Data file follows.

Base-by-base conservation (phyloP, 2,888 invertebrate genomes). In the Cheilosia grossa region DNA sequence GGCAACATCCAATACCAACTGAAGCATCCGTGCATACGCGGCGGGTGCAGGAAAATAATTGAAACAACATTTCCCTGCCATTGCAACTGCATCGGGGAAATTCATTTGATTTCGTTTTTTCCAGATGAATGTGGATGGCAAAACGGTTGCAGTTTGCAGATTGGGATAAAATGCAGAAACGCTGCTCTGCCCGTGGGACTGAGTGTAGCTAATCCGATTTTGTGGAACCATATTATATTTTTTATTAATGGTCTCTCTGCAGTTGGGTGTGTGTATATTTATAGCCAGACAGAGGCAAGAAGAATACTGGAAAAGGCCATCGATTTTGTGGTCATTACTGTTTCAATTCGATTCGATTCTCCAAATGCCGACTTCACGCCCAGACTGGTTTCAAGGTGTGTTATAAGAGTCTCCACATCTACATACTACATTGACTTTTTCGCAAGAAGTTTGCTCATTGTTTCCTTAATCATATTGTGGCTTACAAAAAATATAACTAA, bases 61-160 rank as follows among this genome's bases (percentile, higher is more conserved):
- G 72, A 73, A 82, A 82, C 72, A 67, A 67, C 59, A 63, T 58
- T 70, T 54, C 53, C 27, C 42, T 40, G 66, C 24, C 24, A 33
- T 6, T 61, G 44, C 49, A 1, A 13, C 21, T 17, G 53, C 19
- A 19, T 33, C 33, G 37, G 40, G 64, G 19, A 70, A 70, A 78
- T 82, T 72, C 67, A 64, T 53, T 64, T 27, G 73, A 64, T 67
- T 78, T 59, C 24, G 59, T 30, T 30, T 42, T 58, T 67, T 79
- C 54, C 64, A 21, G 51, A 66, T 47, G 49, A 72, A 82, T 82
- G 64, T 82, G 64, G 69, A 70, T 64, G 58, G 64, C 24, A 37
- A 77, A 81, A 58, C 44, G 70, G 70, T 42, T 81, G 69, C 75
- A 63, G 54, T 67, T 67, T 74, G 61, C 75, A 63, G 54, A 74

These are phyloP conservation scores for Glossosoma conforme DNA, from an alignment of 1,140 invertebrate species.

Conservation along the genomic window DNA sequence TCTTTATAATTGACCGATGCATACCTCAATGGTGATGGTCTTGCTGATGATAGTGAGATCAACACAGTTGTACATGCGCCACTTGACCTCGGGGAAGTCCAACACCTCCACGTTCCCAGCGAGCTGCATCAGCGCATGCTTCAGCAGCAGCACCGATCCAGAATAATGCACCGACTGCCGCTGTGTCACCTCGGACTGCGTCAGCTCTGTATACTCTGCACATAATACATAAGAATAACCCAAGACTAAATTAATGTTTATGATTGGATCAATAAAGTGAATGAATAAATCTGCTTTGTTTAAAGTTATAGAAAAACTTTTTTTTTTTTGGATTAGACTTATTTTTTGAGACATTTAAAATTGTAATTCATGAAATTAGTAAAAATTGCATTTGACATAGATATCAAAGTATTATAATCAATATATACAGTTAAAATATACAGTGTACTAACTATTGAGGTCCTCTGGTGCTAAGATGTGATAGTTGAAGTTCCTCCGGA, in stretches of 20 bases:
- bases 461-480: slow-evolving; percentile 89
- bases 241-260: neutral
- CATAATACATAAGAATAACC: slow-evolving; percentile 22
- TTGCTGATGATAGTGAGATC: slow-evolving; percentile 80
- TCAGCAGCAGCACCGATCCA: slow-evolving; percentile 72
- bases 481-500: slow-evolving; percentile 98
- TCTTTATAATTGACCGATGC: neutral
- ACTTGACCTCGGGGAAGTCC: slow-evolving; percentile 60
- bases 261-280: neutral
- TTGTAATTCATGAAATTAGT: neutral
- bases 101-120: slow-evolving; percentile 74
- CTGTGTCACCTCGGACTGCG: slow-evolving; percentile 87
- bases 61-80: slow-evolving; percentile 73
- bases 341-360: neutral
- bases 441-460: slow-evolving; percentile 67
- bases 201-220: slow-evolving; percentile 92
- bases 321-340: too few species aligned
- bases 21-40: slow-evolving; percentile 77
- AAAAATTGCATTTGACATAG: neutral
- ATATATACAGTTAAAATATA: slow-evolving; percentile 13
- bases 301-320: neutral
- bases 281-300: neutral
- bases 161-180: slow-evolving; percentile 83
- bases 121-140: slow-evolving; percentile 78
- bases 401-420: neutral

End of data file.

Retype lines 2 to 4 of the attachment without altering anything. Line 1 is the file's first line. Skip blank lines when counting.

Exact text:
- G 72, A 73, A 82, A 82, C 72, A 67, A 67, C 59, A 63, T 58
- T 70, T 54, C 53, C 27, C 42, T 40, G 66, C 24, C 24, A 33
- T 6, T 61, G 44, C 49, A 1, A 13, C 21, T 17, G 53, C 19